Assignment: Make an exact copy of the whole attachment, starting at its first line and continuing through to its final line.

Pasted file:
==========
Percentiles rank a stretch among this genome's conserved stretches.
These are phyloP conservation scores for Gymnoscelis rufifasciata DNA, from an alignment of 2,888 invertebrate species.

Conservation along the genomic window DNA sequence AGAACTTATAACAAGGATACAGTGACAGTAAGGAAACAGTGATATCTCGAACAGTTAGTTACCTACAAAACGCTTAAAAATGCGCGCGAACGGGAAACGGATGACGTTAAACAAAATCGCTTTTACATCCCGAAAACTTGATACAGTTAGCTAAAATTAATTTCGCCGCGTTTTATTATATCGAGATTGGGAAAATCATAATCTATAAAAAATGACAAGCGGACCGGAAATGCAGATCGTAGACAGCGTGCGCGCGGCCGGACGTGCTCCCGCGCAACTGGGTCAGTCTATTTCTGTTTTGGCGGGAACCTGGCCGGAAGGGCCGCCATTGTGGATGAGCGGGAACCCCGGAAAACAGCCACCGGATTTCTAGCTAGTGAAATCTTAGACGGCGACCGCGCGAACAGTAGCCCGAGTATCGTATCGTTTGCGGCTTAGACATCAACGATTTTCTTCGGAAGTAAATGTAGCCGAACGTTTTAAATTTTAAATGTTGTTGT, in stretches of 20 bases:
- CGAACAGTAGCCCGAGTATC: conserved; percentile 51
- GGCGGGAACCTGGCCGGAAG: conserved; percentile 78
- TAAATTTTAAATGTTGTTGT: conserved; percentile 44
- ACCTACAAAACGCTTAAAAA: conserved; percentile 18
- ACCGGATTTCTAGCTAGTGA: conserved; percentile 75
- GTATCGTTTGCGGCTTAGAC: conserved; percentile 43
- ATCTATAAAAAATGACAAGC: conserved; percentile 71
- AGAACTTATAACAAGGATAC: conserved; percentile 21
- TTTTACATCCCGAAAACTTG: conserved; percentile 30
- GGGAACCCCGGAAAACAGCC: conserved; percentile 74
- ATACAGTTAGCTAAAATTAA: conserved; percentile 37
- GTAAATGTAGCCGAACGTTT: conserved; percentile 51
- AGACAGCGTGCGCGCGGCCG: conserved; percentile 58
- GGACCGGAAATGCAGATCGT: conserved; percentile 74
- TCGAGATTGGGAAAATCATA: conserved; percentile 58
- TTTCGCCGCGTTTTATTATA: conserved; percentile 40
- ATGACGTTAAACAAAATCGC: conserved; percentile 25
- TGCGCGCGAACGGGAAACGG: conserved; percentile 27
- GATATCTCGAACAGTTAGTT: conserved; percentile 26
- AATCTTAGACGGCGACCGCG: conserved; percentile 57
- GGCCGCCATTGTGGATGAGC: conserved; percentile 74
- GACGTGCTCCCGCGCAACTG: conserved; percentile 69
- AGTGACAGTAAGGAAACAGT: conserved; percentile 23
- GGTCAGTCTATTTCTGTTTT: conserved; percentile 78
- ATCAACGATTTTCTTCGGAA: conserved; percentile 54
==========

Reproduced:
Percentiles rank a stretch among this genome's conserved stretches.
These are phyloP conservation scores for Gymnoscelis rufifasciata DNA, from an alignment of 2,888 invertebrate species.

Conservation along the genomic window DNA sequence AGAACTTATAACAAGGATACAGTGACAGTAAGGAAACAGTGATATCTCGAACAGTTAGTTACCTACAAAACGCTTAAAAATGCGCGCGAACGGGAAACGGATGACGTTAAACAAAATCGCTTTTACATCCCGAAAACTTGATACAGTTAGCTAAAATTAATTTCGCCGCGTTTTATTATATCGAGATTGGGAAAATCATAATCTATAAAAAATGACAAGCGGACCGGAAATGCAGATCGTAGACAGCGTGCGCGCGGCCGGACGTGCTCCCGCGCAACTGGGTCAGTCTATTTCTGTTTTGGCGGGAACCTGGCCGGAAGGGCCGCCATTGTGGATGAGCGGGAACCCCGGAAAACAGCCACCGGATTTCTAGCTAGTGAAATCTTAGACGGCGACCGCGCGAACAGTAGCCCGAGTATCGTATCGTTTGCGGCTTAGACATCAACGATTTTCTTCGGAAGTAAATGTAGCCGAACGTTTTAAATTTTAAATGTTGTTGT, in stretches of 20 bases:
- CGAACAGTAGCCCGAGTATC: conserved; percentile 51
- GGCGGGAACCTGGCCGGAAG: conserved; percentile 78
- TAAATTTTAAATGTTGTTGT: conserved; percentile 44
- ACCTACAAAACGCTTAAAAA: conserved; percentile 18
- ACCGGATTTCTAGCTAGTGA: conserved; percentile 75
- GTATCGTTTGCGGCTTAGAC: conserved; percentile 43
- ATCTATAAAAAATGACAAGC: conserved; percentile 71
- AGAACTTATAACAAGGATAC: conserved; percentile 21
- TTTTACATCCCGAAAACTTG: conserved; percentile 30
- GGGAACCCCGGAAAACAGCC: conserved; percentile 74
- ATACAGTTAGCTAAAATTAA: conserved; percentile 37
- GTAAATGTAGCCGAACGTTT: conserved; percentile 51
- AGACAGCGTGCGCGCGGCCG: conserved; percentile 58
- GGACCGGAAATGCAGATCGT: conserved; percentile 74
- TCGAGATTGGGAAAATCATA: conserved; percentile 58
- TTTCGCCGCGTTTTATTATA: conserved; percentile 40
- ATGACGTTAAACAAAATCGC: conserved; percentile 25
- TGCGCGCGAACGGGAAACGG: conserved; percentile 27
- GATATCTCGAACAGTTAGTT: conserved; percentile 26
- AATCTTAGACGGCGACCGCG: conserved; percentile 57
- GGCCGCCATTGTGGATGAGC: conserved; percentile 74
- GACGTGCTCCCGCGCAACTG: conserved; percentile 69
- AGTGACAGTAAGGAAACAGT: conserved; percentile 23
- GGTCAGTCTATTTCTGTTTT: conserved; percentile 78
- ATCAACGATTTTCTTCGGAA: conserved; percentile 54